Mining laws and modernization in Romania
As anticipated, Romania’s Mining Law from 2020 aims to overcome certain legal and economic issues, trying to give Romania’s mineral resources their deserved value.
Since the Mining Law from 2003 entered into force on March 27, 2003, the economic and social environment in Romania has undergone a major evolution, marked by the increase of investments, especially with the accession to the European Union, in 2007. However, the legislation did not manage to keep up this fastened pace and the Romanian authorities are now trying to adjust the legal framework to the requirements of this continuously changing economic life. In this regard, after three years of debate in the Parliament, Law from 2020 for amending and supplementing the Mining Law from 2003, entered into force on December 17, 2020. The main purpose of this legislative process was to bring financial benefits to the local communities where the mineral resources are located, by distributing a part of the mining royalty to the local budgets. Nevertheless, Law from 2020 also brings important provisions as regards the approval of the exploitation licenses, as well as their transfer. Last but not least, Law from 2020 additionally provides for the amendment of the National Agency for Mineral Resources’ status.
Turning mineral resources into a more valuable asset for local communities
The most important amendment implemented by Law from 2020 refers to the royalty paid by the authorized economic operators, holders of a concession right, for their mining activity. Thus, if until now, the mining royalty was paid in full to the state budget, starting with January 1, 2021, the royalty will be divided as follows:
– 45% to the local budget of the community where the exploitation activity is carried on;
– 35% to the local budget of the county where the exploitation activity is carried on; and
– 20% to the state budget.
However, it is important to note that the above indicated division of the mining royalty will only be applied in the cases where the object of the exploitation activity is represented by surface resources and natural mineral waters (gaseous and non-gaseous). Hence, in the case of the other mineral resources, the mining royalty will continue to be paid in full to the state budget.
With respect to the transfer of rights and obligations undertaken under a concession license, until the amendment of the Mining Law, this procedure was allowed only if the license was entered into force. Therefore, in the case of a concession license being under the approval process, this possibility was not regulated. This legislative gap has now been covered by Law from 2020, which states that the rights and obligations undertaken under the concession license not yet entered into force may be transferred in case of merger, division or transformation of the holder or in case of sale of its mining assets.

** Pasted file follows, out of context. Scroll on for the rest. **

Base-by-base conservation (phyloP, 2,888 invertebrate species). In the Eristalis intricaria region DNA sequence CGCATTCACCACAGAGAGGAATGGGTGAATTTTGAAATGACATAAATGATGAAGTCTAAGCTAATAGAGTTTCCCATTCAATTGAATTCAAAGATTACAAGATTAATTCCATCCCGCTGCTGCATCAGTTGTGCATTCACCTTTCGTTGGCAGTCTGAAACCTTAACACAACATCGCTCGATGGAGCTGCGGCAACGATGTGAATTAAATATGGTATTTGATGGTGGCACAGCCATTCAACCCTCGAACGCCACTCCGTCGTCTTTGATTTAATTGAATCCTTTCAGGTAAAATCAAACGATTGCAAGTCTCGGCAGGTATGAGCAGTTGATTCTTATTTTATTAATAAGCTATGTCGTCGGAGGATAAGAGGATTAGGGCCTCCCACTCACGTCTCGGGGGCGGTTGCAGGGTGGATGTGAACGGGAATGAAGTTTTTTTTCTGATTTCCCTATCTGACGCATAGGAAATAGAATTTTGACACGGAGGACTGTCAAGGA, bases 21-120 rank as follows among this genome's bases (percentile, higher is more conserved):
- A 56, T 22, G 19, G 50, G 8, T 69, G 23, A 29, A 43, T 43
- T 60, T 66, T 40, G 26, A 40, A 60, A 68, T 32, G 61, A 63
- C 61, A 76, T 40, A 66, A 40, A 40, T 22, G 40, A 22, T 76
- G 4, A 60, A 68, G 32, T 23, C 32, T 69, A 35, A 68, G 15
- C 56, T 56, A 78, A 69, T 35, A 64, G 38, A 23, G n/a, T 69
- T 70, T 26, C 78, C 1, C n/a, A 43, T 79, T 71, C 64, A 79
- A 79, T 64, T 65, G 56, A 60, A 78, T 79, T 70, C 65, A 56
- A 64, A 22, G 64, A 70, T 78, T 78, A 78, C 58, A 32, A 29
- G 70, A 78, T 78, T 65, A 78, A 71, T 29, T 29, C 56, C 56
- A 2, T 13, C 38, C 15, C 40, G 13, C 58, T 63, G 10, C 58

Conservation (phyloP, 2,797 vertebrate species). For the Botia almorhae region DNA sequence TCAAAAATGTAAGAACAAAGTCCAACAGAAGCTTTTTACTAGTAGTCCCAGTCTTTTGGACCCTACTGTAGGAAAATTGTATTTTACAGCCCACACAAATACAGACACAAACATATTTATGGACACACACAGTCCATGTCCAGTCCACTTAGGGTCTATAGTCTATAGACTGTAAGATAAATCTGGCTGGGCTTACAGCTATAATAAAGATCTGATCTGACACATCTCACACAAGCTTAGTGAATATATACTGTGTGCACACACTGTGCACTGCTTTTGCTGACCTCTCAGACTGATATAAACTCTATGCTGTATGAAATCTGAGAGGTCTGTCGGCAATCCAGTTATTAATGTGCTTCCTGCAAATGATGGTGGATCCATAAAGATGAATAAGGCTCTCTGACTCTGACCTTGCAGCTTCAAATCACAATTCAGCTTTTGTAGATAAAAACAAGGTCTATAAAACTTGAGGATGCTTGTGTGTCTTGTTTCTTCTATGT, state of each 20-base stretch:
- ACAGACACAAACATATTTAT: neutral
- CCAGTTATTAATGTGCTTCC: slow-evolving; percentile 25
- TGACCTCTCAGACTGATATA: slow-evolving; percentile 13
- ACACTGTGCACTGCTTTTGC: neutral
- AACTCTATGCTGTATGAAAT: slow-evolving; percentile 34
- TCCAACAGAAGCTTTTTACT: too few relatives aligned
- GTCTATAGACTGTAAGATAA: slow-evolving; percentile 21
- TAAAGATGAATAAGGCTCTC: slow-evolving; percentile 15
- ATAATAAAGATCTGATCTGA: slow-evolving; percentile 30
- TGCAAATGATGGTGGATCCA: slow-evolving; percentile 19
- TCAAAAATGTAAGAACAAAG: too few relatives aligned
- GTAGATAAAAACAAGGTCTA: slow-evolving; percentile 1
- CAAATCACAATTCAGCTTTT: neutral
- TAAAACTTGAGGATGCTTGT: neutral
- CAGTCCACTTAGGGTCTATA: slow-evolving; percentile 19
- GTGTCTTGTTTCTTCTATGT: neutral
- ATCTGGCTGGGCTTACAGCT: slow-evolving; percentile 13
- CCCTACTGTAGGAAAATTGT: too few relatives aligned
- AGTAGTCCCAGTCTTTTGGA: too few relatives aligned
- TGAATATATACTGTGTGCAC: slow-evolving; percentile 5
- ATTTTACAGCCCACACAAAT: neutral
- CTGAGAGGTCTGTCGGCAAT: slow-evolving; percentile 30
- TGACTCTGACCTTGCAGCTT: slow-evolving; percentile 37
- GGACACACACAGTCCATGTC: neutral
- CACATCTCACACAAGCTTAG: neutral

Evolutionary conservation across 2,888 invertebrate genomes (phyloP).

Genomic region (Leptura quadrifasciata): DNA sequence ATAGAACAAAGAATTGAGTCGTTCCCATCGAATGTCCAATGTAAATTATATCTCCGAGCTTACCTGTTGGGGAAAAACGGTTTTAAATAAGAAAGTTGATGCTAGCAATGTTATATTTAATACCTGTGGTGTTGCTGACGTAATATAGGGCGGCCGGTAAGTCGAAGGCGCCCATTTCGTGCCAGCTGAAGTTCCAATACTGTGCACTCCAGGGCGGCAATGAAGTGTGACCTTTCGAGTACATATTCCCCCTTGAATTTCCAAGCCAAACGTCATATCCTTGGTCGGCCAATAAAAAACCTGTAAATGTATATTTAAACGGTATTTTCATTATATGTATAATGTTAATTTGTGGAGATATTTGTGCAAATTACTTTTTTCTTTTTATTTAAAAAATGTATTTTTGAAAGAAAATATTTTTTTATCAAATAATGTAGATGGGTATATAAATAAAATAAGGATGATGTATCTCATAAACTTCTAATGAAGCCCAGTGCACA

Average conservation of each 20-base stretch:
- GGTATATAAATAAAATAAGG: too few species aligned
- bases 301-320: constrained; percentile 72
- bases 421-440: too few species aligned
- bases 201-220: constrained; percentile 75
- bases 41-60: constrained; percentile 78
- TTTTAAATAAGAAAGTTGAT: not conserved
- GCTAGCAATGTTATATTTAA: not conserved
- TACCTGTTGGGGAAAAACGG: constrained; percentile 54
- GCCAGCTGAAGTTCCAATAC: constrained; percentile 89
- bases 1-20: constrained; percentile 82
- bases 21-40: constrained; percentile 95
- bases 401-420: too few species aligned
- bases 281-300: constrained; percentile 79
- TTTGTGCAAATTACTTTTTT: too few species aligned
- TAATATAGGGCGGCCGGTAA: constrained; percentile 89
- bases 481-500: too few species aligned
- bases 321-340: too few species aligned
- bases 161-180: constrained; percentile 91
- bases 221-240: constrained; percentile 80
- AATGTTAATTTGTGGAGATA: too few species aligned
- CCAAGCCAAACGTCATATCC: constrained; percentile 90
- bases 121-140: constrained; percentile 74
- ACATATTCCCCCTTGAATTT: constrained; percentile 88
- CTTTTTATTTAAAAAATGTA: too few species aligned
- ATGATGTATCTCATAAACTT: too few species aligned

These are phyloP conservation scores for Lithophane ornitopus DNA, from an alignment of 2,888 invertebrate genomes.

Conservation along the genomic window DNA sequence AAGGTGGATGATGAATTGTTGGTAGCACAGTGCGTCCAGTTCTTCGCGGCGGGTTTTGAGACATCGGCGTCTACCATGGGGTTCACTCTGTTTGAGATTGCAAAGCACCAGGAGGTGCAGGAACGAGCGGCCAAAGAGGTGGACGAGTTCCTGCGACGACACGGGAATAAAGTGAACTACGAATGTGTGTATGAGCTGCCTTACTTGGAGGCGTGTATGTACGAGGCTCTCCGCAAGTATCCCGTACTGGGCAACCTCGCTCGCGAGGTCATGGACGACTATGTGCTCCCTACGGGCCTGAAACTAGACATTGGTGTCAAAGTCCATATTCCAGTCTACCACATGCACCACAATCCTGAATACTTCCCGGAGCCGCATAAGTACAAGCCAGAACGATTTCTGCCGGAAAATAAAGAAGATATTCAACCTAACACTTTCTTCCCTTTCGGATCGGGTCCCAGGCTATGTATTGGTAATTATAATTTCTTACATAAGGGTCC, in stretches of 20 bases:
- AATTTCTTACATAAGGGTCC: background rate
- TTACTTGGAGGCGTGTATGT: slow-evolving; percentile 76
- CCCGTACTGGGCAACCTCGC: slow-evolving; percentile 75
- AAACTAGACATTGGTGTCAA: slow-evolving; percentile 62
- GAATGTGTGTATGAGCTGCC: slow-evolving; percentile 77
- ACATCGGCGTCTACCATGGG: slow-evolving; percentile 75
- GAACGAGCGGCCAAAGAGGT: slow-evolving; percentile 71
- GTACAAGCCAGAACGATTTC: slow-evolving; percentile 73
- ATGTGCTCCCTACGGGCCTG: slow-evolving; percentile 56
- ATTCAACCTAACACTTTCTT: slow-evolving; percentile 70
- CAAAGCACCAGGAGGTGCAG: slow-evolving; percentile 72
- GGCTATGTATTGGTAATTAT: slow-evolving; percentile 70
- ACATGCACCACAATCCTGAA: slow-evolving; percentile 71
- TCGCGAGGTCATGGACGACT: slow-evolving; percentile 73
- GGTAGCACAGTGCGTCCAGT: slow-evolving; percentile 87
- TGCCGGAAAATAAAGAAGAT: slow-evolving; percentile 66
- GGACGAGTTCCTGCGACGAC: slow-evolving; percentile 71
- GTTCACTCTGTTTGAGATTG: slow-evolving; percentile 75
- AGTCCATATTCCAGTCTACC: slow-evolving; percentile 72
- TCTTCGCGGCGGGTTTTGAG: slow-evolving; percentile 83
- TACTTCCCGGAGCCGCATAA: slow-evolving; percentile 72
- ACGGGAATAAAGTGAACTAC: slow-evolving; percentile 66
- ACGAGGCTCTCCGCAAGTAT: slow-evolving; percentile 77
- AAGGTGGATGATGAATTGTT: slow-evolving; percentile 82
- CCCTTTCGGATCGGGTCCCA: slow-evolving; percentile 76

Enhanced competences for the National Agency for Mineral Resources
Another major amendment brought to the Mining Law gives the National Agency for Mineral Resources (NAMR) the authority to approve by order the exploitation licenses for construction materials, concluded in the period 1999 – 2019, and which have not yet been approved by Government decision. Thus, if the usual procedure for the exploitation of this type of mineral resources is completed by the issuance of an approval decision by the Government, an exception to this rule has been provided by Law from 2020. This decision to broaden the competences of NAMR for this certain type of exploitation licenses has been grounded on several factors, as NAMR, however, approves by order such licenses for mining concessions in the exploration phase and, also, approves prospecting and exploitation permits.
Summary and further updates
In addition to the above amendments already entered into force, Law no. 275/2020 also provides for a future major change regarding the mining sector, this time from a political point of view. Thus, it is stated that by July 1, 2021, the Government shall amend the organisational and functional structure of NAMR, in order to change its status from agency to national regulatory authority in the field of mineral resources and oil. This way, the control over NAMR will be switched from the Government, to the Parliament.
In conclusion, we may state that Law from 2020 brings significant amendments on three segments:
– from a legal perspective, corelating the provisions of the Mining Law with other legal provisions at national level;
– from an economic perspective, by sustaining the economic development of the administrative units where the mining activities are carried on and encouraging the investments in this sector; and
– from a political perspective, by aiming to modify the status of the regulatory agency in the field.